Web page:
Mountain gods, they were called among some tribes. Others believed them to be the children of the stars. Behind closed doors and in hushed tones, though, they were known as demons. But everyone agreed on one thing: they were old, very old. Hence their common moniker, the Old Ones.
The Old Ones were easily recognised by their eyes. Milky and eternal, their gaze was said to hold the secrets of the world since it was born. Of course, no one had ever lived long enough to verify that.
When the first war broke out, they stood atop their mountains, silent and unmoving like boulders, shards of sunlight playing off their marble-like skins as they watched. Helping was not what they did – empathy eluded them the way warmth did – especially when it meant getting involved in the trivial disagreements of the beasts. Because to the Old Ones, that was all they were. Beasts that whiled away their fleeting time in this world fighting over territory and power, shifting in and out of their skins gleefully like children who didn’t know better.
Soon, they will cancel each other out. It was as simple as evolution sometimes. The humans had one theory right, at the very least.
The Old Ones rather hoped they would destroy each other before any of them managed to unearth the Ash City. Buried under the cinders of the old civilisation before it crumbled, the Ash City was home to a million souls out for vengeance. Souls that had long forgotten love or mercy –
Rather like the Old Ones.
No, Rajaveik thought. They were different. They were more. They were better, infinitely better. They had the power of knowledge, reaped from endless cycles of creation and destruction, life and death and everything in between.
When the horns and bells cried out their strident warnings for the second time in history, Rajaveik was standing amongst his brothers and sisters atop the ragged jaws of the snow-capped mountains. Frost sat upon his eyelashes, his skin, but he felt neither the sting nor bite of the cold. A perpetual winter sat within his calcified heart, protecting him from the cruellest of elements.
From a distance, they would appear a strange sight: a row of proud, silent guardians anticipating the clangour of steel against steel, the shriek of claws and beaks and the primal calls of the shape-shifters.
They anticipated the dissolution of two enemy clans.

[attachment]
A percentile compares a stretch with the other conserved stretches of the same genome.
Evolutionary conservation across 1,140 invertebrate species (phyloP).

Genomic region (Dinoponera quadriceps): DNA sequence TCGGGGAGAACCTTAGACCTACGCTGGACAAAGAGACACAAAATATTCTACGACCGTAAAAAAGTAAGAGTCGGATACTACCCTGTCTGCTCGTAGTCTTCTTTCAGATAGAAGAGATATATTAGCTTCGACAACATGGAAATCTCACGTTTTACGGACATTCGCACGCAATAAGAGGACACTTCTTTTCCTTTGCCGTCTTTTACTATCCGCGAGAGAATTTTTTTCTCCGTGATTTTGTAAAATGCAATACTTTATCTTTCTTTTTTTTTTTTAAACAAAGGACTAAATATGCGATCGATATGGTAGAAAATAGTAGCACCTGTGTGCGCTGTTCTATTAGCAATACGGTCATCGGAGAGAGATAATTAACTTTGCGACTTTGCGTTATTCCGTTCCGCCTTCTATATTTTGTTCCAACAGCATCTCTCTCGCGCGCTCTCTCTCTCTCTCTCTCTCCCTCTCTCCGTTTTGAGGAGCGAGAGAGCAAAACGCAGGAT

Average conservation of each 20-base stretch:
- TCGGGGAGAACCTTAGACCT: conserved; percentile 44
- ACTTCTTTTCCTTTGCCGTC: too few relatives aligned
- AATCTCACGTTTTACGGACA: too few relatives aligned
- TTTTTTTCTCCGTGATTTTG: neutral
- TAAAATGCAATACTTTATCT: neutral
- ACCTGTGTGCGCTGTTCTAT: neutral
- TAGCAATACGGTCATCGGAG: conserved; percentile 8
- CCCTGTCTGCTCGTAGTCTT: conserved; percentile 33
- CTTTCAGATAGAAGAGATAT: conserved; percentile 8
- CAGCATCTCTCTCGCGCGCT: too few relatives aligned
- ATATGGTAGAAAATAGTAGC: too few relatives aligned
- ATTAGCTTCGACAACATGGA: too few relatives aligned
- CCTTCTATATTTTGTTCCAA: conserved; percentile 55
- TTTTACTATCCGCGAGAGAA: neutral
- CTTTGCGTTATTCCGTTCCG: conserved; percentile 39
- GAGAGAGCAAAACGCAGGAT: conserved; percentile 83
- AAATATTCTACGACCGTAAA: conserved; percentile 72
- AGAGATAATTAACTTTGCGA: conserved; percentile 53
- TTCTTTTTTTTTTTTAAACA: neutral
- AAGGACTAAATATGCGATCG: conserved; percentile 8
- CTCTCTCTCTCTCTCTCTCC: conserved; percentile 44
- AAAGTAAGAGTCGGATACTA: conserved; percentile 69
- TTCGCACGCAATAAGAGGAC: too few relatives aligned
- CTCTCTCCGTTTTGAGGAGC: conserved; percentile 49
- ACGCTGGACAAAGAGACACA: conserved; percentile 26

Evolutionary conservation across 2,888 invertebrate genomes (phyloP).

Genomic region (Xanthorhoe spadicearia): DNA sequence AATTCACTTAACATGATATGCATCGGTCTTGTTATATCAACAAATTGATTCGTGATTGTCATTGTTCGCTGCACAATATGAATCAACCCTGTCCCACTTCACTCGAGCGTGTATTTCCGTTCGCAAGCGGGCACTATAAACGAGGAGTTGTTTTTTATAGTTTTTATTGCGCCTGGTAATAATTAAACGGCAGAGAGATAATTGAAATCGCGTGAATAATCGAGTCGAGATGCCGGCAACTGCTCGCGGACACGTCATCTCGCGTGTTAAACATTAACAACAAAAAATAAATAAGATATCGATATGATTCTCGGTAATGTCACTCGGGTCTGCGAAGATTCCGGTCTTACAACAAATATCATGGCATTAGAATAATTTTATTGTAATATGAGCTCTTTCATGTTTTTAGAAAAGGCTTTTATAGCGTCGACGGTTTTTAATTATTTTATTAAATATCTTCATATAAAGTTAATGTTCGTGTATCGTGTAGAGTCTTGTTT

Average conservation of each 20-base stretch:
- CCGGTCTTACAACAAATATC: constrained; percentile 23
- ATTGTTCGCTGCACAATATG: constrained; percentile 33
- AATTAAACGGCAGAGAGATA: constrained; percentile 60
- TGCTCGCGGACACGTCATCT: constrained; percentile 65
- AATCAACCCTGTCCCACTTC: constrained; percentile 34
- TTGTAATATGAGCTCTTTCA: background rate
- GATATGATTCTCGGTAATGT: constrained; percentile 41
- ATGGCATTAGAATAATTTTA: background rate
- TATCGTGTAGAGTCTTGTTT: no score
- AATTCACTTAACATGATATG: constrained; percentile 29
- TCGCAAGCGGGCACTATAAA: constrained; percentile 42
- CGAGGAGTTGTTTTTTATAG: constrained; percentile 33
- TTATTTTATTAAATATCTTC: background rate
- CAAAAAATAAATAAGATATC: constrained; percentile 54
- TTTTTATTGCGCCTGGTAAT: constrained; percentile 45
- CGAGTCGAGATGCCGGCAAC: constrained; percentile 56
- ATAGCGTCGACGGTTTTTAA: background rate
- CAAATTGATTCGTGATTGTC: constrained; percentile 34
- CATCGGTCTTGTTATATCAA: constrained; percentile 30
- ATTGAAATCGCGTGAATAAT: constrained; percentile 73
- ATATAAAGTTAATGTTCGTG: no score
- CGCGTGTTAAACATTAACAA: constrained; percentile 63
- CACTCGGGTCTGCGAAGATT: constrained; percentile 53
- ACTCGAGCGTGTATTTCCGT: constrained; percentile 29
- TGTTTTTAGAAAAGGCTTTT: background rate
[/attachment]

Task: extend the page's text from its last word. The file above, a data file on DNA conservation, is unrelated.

Rajaveik could almost taste the end – if it had a taste, it would be this: the sweet, heavy scent of a gathering storm, mingled with the acrid fumes from distant forest fires in the south. He sent a fervent wish to the heavens, even though his people scorned the notion of a higher power. Would that the world be spared of the petty squabbles of its children at last!
The Old Ones waited and waited. For the flurry of feathers, the terrible cries of petulant beasts, the songs of the sea children as they worked their magic.
But none came. There was only a thick, curdled silence as the world rested on its haunches under the dense grey sky.
And then the clouds rained blood.
It came without warning. One minute there was only the silence that folded in on itself infinitely, and then a crimson deluge was upon them, like the blood of a furious sun.
Rajaveik took a while to understand. Blood ran in rivulets down the planes of his muscled chest, arms, face, and it was not until the metallic taste registered on his tongue that he came to the realisation.
The sea children had fooled them all. They had relied on the oldest trick in the book – not their secret ocean magic, but a ruse that allowed them to steal out of this broken world and straight into an arguably better one.
The king’s abandonment – the sea king, who would soon rather suffer all the fates of his people than desert them – and the secret stash of bones in the bottom of the sea all made sense now.
This rain was the last of their escape plan, meant to distract and obscure. And everyone – even the Old Ones, who thought themselves canniest of all living creatures in this world – had fallen right into their plan.
They should never have let them have those bones.